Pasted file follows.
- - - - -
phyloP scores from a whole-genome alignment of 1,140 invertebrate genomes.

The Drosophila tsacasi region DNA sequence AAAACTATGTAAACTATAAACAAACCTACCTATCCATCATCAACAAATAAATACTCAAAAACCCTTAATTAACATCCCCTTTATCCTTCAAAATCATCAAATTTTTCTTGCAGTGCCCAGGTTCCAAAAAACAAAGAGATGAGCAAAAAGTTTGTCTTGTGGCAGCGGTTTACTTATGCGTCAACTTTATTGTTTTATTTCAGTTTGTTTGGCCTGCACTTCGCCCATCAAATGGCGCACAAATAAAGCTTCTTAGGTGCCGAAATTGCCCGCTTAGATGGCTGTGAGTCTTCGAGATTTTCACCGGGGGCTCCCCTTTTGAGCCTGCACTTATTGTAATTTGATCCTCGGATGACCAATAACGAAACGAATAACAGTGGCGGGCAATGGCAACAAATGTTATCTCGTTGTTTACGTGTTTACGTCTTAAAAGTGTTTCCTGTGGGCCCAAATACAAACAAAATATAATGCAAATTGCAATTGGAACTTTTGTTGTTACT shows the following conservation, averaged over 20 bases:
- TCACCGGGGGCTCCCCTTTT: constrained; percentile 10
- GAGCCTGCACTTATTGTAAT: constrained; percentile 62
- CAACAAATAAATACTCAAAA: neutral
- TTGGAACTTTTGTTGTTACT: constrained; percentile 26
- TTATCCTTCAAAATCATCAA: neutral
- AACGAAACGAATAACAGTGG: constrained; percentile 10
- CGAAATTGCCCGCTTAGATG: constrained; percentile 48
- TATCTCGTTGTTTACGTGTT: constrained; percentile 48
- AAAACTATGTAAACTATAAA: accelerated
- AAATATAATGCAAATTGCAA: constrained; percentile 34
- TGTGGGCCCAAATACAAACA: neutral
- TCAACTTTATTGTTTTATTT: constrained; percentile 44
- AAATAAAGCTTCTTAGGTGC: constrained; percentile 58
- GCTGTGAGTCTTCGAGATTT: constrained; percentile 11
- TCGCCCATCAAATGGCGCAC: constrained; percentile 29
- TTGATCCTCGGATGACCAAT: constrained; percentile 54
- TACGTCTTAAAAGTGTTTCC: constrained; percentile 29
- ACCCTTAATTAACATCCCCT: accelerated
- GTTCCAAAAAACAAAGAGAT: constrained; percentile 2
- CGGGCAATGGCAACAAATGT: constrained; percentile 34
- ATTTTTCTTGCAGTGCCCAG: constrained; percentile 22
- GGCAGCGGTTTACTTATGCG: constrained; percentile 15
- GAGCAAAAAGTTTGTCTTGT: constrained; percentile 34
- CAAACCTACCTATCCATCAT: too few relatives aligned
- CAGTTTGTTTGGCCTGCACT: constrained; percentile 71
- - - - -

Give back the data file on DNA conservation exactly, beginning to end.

phyloP scores from a whole-genome alignment of 1,140 invertebrate genomes.

The Drosophila tsacasi region DNA sequence AAAACTATGTAAACTATAAACAAACCTACCTATCCATCATCAACAAATAAATACTCAAAAACCCTTAATTAACATCCCCTTTATCCTTCAAAATCATCAAATTTTTCTTGCAGTGCCCAGGTTCCAAAAAACAAAGAGATGAGCAAAAAGTTTGTCTTGTGGCAGCGGTTTACTTATGCGTCAACTTTATTGTTTTATTTCAGTTTGTTTGGCCTGCACTTCGCCCATCAAATGGCGCACAAATAAAGCTTCTTAGGTGCCGAAATTGCCCGCTTAGATGGCTGTGAGTCTTCGAGATTTTCACCGGGGGCTCCCCTTTTGAGCCTGCACTTATTGTAATTTGATCCTCGGATGACCAATAACGAAACGAATAACAGTGGCGGGCAATGGCAACAAATGTTATCTCGTTGTTTACGTGTTTACGTCTTAAAAGTGTTTCCTGTGGGCCCAAATACAAACAAAATATAATGCAAATTGCAATTGGAACTTTTGTTGTTACT shows the following conservation, averaged over 20 bases:
- TCACCGGGGGCTCCCCTTTT: constrained; percentile 10
- GAGCCTGCACTTATTGTAAT: constrained; percentile 62
- CAACAAATAAATACTCAAAA: neutral
- TTGGAACTTTTGTTGTTACT: constrained; percentile 26
- TTATCCTTCAAAATCATCAA: neutral
- AACGAAACGAATAACAGTGG: constrained; percentile 10
- CGAAATTGCCCGCTTAGATG: constrained; percentile 48
- TATCTCGTTGTTTACGTGTT: constrained; percentile 48
- AAAACTATGTAAACTATAAA: accelerated
- AAATATAATGCAAATTGCAA: constrained; percentile 34
- TGTGGGCCCAAATACAAACA: neutral
- TCAACTTTATTGTTTTATTT: constrained; percentile 44
- AAATAAAGCTTCTTAGGTGC: constrained; percentile 58
- GCTGTGAGTCTTCGAGATTT: constrained; percentile 11
- TCGCCCATCAAATGGCGCAC: constrained; percentile 29
- TTGATCCTCGGATGACCAAT: constrained; percentile 54
- TACGTCTTAAAAGTGTTTCC: constrained; percentile 29
- ACCCTTAATTAACATCCCCT: accelerated
- GTTCCAAAAAACAAAGAGAT: constrained; percentile 2
- CGGGCAATGGCAACAAATGT: constrained; percentile 34
- ATTTTTCTTGCAGTGCCCAG: constrained; percentile 22
- GGCAGCGGTTTACTTATGCG: constrained; percentile 15
- GAGCAAAAAGTTTGTCTTGT: constrained; percentile 34
- CAAACCTACCTATCCATCAT: too few relatives aligned
- CAGTTTGTTTGGCCTGCACT: constrained; percentile 71